Keep up the great work

    Regards Hylton

    1. Hello. Thank you for checking out my website. My first question is are you planning on pulling the water from the lake? Do you have a location that is downhill from the lake that will act as head pressure? The ram pump has to have this drop in elevation to operate. Because the pump works with a pressure wave that goes both from the source to the pump and back to the source it is not possible to use an artificial head generator. Such as a house garden hose. If you are using a creek or river you will need approximately 2 meters of head to pump water to 10 meters. The 150 meters is of little concern. I am not entirely sure what you mean by 3 inch. If that is the drive pipe then yes that will be an enormous pump. I would recommend installing a standpipe and reducing that 3″ to 1-1/4″ drive pipe. The delivery pipe can be any size you want. I hope this helps some. Please feel free to ask more questions.

  3. How deep could a 1 1/4′ pump be submerged to increase head and still work? I am on a river with approximately one foot of drop from source to pump and need to pump water approximately 14′ in elevation over 500 feet. Would submerging the pump and adding a stand pipe help to achieve this?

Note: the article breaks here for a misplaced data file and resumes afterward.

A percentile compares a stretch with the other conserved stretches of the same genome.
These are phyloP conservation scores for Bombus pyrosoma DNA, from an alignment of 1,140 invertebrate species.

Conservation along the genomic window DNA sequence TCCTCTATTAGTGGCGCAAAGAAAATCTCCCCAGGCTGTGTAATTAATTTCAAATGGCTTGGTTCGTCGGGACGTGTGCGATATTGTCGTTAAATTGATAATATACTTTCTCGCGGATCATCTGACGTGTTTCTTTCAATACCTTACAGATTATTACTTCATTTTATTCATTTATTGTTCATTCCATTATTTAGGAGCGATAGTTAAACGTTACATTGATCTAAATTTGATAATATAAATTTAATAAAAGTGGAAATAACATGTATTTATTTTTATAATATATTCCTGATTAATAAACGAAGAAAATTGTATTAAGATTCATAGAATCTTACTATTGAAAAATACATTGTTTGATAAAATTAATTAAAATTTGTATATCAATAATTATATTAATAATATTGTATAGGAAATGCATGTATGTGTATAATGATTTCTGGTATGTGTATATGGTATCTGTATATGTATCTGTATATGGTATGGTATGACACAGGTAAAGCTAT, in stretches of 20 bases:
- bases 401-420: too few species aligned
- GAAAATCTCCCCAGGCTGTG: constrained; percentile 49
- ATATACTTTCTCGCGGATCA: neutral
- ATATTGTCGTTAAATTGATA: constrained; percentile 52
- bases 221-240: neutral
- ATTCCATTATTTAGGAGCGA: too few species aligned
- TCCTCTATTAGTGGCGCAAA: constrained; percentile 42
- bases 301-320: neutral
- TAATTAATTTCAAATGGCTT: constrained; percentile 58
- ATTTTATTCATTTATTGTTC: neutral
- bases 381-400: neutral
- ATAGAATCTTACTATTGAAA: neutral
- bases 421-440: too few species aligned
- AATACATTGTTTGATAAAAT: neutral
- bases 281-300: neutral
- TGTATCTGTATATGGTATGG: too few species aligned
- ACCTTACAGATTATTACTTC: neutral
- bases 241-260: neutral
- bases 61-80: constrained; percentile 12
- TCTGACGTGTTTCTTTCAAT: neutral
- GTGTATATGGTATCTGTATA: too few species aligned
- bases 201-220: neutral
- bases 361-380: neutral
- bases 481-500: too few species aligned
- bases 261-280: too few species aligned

great info on Land to House

    Ken Mitchael

    1. Hello. I have actually learned a lot more about the ram pump since I tested the underwater pump. The pump does gain more head pressure as the pump is submerged but that new pressure is negated as the hydrostatic pressure increases. You are better off running a supply line that feeds a stand pipe. From the stand pipe run the drive pipe to the pump. The supply line allows you to get more head pressure. Typically you do not want to run the drive pipe longer than 100 feet of the pump will lose efficiency. I hope this helps.